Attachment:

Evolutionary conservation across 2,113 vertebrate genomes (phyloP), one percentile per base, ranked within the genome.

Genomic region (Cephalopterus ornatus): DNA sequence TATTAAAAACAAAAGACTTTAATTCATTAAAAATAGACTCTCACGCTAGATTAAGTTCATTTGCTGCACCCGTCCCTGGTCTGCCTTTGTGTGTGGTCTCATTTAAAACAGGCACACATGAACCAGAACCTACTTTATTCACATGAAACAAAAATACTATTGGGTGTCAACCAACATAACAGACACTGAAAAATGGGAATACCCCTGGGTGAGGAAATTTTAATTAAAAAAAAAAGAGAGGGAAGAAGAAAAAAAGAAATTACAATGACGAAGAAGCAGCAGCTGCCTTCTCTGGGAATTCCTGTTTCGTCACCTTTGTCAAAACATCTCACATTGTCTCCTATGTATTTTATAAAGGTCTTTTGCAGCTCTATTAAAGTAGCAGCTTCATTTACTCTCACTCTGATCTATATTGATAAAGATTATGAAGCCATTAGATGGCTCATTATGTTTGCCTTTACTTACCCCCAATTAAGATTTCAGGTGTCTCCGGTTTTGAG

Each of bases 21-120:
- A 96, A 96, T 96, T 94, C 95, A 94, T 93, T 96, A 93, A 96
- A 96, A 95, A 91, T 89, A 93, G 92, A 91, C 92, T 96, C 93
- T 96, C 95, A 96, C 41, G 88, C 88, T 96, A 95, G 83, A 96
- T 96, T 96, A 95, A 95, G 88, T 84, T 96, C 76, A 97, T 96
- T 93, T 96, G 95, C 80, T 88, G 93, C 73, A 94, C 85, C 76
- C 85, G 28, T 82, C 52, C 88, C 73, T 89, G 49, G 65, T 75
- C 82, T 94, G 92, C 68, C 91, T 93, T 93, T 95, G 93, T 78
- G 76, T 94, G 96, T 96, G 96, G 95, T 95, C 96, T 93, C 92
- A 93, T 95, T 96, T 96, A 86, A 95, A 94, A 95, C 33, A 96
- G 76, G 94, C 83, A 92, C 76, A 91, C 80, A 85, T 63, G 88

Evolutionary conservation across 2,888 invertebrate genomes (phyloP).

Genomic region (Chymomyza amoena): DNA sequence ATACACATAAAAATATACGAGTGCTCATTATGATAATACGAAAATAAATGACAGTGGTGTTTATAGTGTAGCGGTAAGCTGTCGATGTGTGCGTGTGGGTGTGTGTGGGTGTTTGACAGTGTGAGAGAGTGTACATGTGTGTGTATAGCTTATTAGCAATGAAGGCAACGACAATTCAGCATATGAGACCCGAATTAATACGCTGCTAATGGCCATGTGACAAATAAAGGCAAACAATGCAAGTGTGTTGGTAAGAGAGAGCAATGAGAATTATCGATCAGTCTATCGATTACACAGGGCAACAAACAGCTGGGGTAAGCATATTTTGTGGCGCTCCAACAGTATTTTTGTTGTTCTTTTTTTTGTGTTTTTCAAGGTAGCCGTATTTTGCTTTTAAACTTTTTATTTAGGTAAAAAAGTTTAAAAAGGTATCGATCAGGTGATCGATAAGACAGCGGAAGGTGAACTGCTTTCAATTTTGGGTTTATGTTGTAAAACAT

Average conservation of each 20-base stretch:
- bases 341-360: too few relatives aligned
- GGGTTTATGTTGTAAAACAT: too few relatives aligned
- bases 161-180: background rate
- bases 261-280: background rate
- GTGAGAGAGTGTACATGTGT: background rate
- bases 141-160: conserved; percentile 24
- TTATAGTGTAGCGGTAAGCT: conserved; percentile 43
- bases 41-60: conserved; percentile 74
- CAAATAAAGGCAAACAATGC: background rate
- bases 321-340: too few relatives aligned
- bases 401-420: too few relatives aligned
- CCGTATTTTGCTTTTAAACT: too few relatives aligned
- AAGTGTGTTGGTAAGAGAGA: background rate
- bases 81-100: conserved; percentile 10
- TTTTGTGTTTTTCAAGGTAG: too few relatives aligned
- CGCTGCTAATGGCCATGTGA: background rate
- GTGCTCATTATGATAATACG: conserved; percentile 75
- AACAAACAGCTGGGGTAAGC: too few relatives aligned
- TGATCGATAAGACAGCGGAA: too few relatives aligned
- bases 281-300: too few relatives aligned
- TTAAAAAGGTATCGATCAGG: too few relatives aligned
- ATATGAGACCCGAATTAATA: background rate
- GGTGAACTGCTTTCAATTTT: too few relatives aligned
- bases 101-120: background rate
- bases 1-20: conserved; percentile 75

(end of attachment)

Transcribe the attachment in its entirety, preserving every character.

Evolutionary conservation across 2,113 vertebrate genomes (phyloP), one percentile per base, ranked within the genome.

Genomic region (Cephalopterus ornatus): DNA sequence TATTAAAAACAAAAGACTTTAATTCATTAAAAATAGACTCTCACGCTAGATTAAGTTCATTTGCTGCACCCGTCCCTGGTCTGCCTTTGTGTGTGGTCTCATTTAAAACAGGCACACATGAACCAGAACCTACTTTATTCACATGAAACAAAAATACTATTGGGTGTCAACCAACATAACAGACACTGAAAAATGGGAATACCCCTGGGTGAGGAAATTTTAATTAAAAAAAAAAGAGAGGGAAGAAGAAAAAAAGAAATTACAATGACGAAGAAGCAGCAGCTGCCTTCTCTGGGAATTCCTGTTTCGTCACCTTTGTCAAAACATCTCACATTGTCTCCTATGTATTTTATAAAGGTCTTTTGCAGCTCTATTAAAGTAGCAGCTTCATTTACTCTCACTCTGATCTATATTGATAAAGATTATGAAGCCATTAGATGGCTCATTATGTTTGCCTTTACTTACCCCCAATTAAGATTTCAGGTGTCTCCGGTTTTGAG

Each of bases 21-120:
- A 96, A 96, T 96, T 94, C 95, A 94, T 93, T 96, A 93, A 96
- A 96, A 95, A 91, T 89, A 93, G 92, A 91, C 92, T 96, C 93
- T 96, C 95, A 96, C 41, G 88, C 88, T 96, A 95, G 83, A 96
- T 96, T 96, A 95, A 95, G 88, T 84, T 96, C 76, A 97, T 96
- T 93, T 96, G 95, C 80, T 88, G 93, C 73, A 94, C 85, C 76
- C 85, G 28, T 82, C 52, C 88, C 73, T 89, G 49, G 65, T 75
- C 82, T 94, G 92, C 68, C 91, T 93, T 93, T 95, G 93, T 78
- G 76, T 94, G 96, T 96, G 96, G 95, T 95, C 96, T 93, C 92
- A 93, T 95, T 96, T 96, A 86, A 95, A 94, A 95, C 33, A 96
- G 76, G 94, C 83, A 92, C 76, A 91, C 80, A 85, T 63, G 88

Evolutionary conservation across 2,888 invertebrate genomes (phyloP).

Genomic region (Chymomyza amoena): DNA sequence ATACACATAAAAATATACGAGTGCTCATTATGATAATACGAAAATAAATGACAGTGGTGTTTATAGTGTAGCGGTAAGCTGTCGATGTGTGCGTGTGGGTGTGTGTGGGTGTTTGACAGTGTGAGAGAGTGTACATGTGTGTGTATAGCTTATTAGCAATGAAGGCAACGACAATTCAGCATATGAGACCCGAATTAATACGCTGCTAATGGCCATGTGACAAATAAAGGCAAACAATGCAAGTGTGTTGGTAAGAGAGAGCAATGAGAATTATCGATCAGTCTATCGATTACACAGGGCAACAAACAGCTGGGGTAAGCATATTTTGTGGCGCTCCAACAGTATTTTTGTTGTTCTTTTTTTTGTGTTTTTCAAGGTAGCCGTATTTTGCTTTTAAACTTTTTATTTAGGTAAAAAAGTTTAAAAAGGTATCGATCAGGTGATCGATAAGACAGCGGAAGGTGAACTGCTTTCAATTTTGGGTTTATGTTGTAAAACAT

Average conservation of each 20-base stretch:
- bases 341-360: too few relatives aligned
- GGGTTTATGTTGTAAAACAT: too few relatives aligned
- bases 161-180: background rate
- bases 261-280: background rate
- GTGAGAGAGTGTACATGTGT: background rate
- bases 141-160: conserved; percentile 24
- TTATAGTGTAGCGGTAAGCT: conserved; percentile 43
- bases 41-60: conserved; percentile 74
- CAAATAAAGGCAAACAATGC: background rate
- bases 321-340: too few relatives aligned
- bases 401-420: too few relatives aligned
- CCGTATTTTGCTTTTAAACT: too few relatives aligned
- AAGTGTGTTGGTAAGAGAGA: background rate
- bases 81-100: conserved; percentile 10
- TTTTGTGTTTTTCAAGGTAG: too few relatives aligned
- CGCTGCTAATGGCCATGTGA: background rate
- GTGCTCATTATGATAATACG: conserved; percentile 75
- AACAAACAGCTGGGGTAAGC: too few relatives aligned
- TGATCGATAAGACAGCGGAA: too few relatives aligned
- bases 281-300: too few relatives aligned
- TTAAAAAGGTATCGATCAGG: too few relatives aligned
- ATATGAGACCCGAATTAATA: background rate
- GGTGAACTGCTTTCAATTTT: too few relatives aligned
- bases 101-120: background rate
- bases 1-20: conserved; percentile 75